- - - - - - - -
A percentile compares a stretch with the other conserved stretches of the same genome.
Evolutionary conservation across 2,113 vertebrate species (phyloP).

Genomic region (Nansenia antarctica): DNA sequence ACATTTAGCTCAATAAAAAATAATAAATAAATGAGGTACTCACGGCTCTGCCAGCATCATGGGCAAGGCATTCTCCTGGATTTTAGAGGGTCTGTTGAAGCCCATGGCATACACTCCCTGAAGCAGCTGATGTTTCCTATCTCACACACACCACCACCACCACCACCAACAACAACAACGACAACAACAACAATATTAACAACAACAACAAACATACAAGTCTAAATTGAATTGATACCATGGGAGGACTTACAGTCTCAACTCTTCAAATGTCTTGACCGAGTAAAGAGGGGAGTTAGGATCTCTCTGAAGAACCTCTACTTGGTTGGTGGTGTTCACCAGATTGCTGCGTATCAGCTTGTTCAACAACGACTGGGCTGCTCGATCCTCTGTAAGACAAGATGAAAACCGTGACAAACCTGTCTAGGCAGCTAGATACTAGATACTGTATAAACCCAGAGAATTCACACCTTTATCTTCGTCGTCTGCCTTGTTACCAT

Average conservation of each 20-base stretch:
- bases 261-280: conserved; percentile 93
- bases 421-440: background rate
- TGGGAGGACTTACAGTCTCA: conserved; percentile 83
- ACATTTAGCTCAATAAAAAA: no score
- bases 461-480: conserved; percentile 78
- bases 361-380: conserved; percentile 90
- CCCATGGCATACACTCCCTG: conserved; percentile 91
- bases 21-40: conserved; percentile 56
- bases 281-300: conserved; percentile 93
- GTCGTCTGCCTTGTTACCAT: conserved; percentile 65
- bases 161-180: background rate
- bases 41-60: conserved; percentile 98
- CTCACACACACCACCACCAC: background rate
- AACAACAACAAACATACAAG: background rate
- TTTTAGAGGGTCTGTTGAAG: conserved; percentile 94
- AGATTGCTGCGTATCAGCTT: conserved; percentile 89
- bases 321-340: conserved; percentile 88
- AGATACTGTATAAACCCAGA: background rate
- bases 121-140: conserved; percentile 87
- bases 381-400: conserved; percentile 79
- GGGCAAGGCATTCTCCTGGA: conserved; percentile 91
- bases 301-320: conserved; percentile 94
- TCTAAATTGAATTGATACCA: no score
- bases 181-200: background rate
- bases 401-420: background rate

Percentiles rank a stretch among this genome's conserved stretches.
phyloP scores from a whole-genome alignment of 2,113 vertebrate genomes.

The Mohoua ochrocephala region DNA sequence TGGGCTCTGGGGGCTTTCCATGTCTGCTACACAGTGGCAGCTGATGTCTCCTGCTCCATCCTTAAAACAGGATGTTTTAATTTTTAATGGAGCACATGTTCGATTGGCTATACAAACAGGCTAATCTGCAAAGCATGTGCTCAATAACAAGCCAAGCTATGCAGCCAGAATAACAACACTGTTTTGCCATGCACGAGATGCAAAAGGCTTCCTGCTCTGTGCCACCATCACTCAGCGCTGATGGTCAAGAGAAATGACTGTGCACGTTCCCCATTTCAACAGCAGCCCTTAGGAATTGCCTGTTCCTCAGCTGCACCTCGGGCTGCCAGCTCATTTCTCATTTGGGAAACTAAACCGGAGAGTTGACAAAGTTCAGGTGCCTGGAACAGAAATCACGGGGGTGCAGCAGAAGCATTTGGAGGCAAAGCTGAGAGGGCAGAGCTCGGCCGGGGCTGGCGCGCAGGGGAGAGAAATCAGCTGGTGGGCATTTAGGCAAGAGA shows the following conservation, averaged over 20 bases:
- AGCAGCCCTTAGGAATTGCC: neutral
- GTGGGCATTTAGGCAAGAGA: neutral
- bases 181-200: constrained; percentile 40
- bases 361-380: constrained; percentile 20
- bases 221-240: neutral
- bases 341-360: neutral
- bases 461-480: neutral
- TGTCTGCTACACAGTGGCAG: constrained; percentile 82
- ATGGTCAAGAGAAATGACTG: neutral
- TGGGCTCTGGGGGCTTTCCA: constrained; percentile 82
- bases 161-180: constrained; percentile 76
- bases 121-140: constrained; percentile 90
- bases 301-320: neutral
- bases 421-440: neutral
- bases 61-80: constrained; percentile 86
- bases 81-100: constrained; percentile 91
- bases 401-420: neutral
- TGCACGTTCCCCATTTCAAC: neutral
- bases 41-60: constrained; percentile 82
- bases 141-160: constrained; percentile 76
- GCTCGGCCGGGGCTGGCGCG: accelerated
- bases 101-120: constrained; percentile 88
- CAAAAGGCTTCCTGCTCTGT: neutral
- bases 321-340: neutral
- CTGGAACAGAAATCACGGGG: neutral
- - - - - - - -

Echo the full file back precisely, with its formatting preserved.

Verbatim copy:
A percentile compares a stretch with the other conserved stretches of the same genome.
Evolutionary conservation across 2,113 vertebrate species (phyloP).

Genomic region (Nansenia antarctica): DNA sequence ACATTTAGCTCAATAAAAAATAATAAATAAATGAGGTACTCACGGCTCTGCCAGCATCATGGGCAAGGCATTCTCCTGGATTTTAGAGGGTCTGTTGAAGCCCATGGCATACACTCCCTGAAGCAGCTGATGTTTCCTATCTCACACACACCACCACCACCACCACCAACAACAACAACGACAACAACAACAATATTAACAACAACAACAAACATACAAGTCTAAATTGAATTGATACCATGGGAGGACTTACAGTCTCAACTCTTCAAATGTCTTGACCGAGTAAAGAGGGGAGTTAGGATCTCTCTGAAGAACCTCTACTTGGTTGGTGGTGTTCACCAGATTGCTGCGTATCAGCTTGTTCAACAACGACTGGGCTGCTCGATCCTCTGTAAGACAAGATGAAAACCGTGACAAACCTGTCTAGGCAGCTAGATACTAGATACTGTATAAACCCAGAGAATTCACACCTTTATCTTCGTCGTCTGCCTTGTTACCAT

Average conservation of each 20-base stretch:
- bases 261-280: conserved; percentile 93
- bases 421-440: background rate
- TGGGAGGACTTACAGTCTCA: conserved; percentile 83
- ACATTTAGCTCAATAAAAAA: no score
- bases 461-480: conserved; percentile 78
- bases 361-380: conserved; percentile 90
- CCCATGGCATACACTCCCTG: conserved; percentile 91
- bases 21-40: conserved; percentile 56
- bases 281-300: conserved; percentile 93
- GTCGTCTGCCTTGTTACCAT: conserved; percentile 65
- bases 161-180: background rate
- bases 41-60: conserved; percentile 98
- CTCACACACACCACCACCAC: background rate
- AACAACAACAAACATACAAG: background rate
- TTTTAGAGGGTCTGTTGAAG: conserved; percentile 94
- AGATTGCTGCGTATCAGCTT: conserved; percentile 89
- bases 321-340: conserved; percentile 88
- AGATACTGTATAAACCCAGA: background rate
- bases 121-140: conserved; percentile 87
- bases 381-400: conserved; percentile 79
- GGGCAAGGCATTCTCCTGGA: conserved; percentile 91
- bases 301-320: conserved; percentile 94
- TCTAAATTGAATTGATACCA: no score
- bases 181-200: background rate
- bases 401-420: background rate

Percentiles rank a stretch among this genome's conserved stretches.
phyloP scores from a whole-genome alignment of 2,113 vertebrate genomes.

The Mohoua ochrocephala region DNA sequence TGGGCTCTGGGGGCTTTCCATGTCTGCTACACAGTGGCAGCTGATGTCTCCTGCTCCATCCTTAAAACAGGATGTTTTAATTTTTAATGGAGCACATGTTCGATTGGCTATACAAACAGGCTAATCTGCAAAGCATGTGCTCAATAACAAGCCAAGCTATGCAGCCAGAATAACAACACTGTTTTGCCATGCACGAGATGCAAAAGGCTTCCTGCTCTGTGCCACCATCACTCAGCGCTGATGGTCAAGAGAAATGACTGTGCACGTTCCCCATTTCAACAGCAGCCCTTAGGAATTGCCTGTTCCTCAGCTGCACCTCGGGCTGCCAGCTCATTTCTCATTTGGGAAACTAAACCGGAGAGTTGACAAAGTTCAGGTGCCTGGAACAGAAATCACGGGGGTGCAGCAGAAGCATTTGGAGGCAAAGCTGAGAGGGCAGAGCTCGGCCGGGGCTGGCGCGCAGGGGAGAGAAATCAGCTGGTGGGCATTTAGGCAAGAGA shows the following conservation, averaged over 20 bases:
- AGCAGCCCTTAGGAATTGCC: neutral
- GTGGGCATTTAGGCAAGAGA: neutral
- bases 181-200: constrained; percentile 40
- bases 361-380: constrained; percentile 20
- bases 221-240: neutral
- bases 341-360: neutral
- bases 461-480: neutral
- TGTCTGCTACACAGTGGCAG: constrained; percentile 82
- ATGGTCAAGAGAAATGACTG: neutral
- TGGGCTCTGGGGGCTTTCCA: constrained; percentile 82
- bases 161-180: constrained; percentile 76
- bases 121-140: constrained; percentile 90
- bases 301-320: neutral
- bases 421-440: neutral
- bases 61-80: constrained; percentile 86
- bases 81-100: constrained; percentile 91
- bases 401-420: neutral
- TGCACGTTCCCCATTTCAAC: neutral
- bases 41-60: constrained; percentile 82
- bases 141-160: constrained; percentile 76
- GCTCGGCCGGGGCTGGCGCG: accelerated
- bases 101-120: constrained; percentile 88
- CAAAAGGCTTCCTGCTCTGT: neutral
- bases 321-340: neutral
- CTGGAACAGAAATCACGGGG: neutral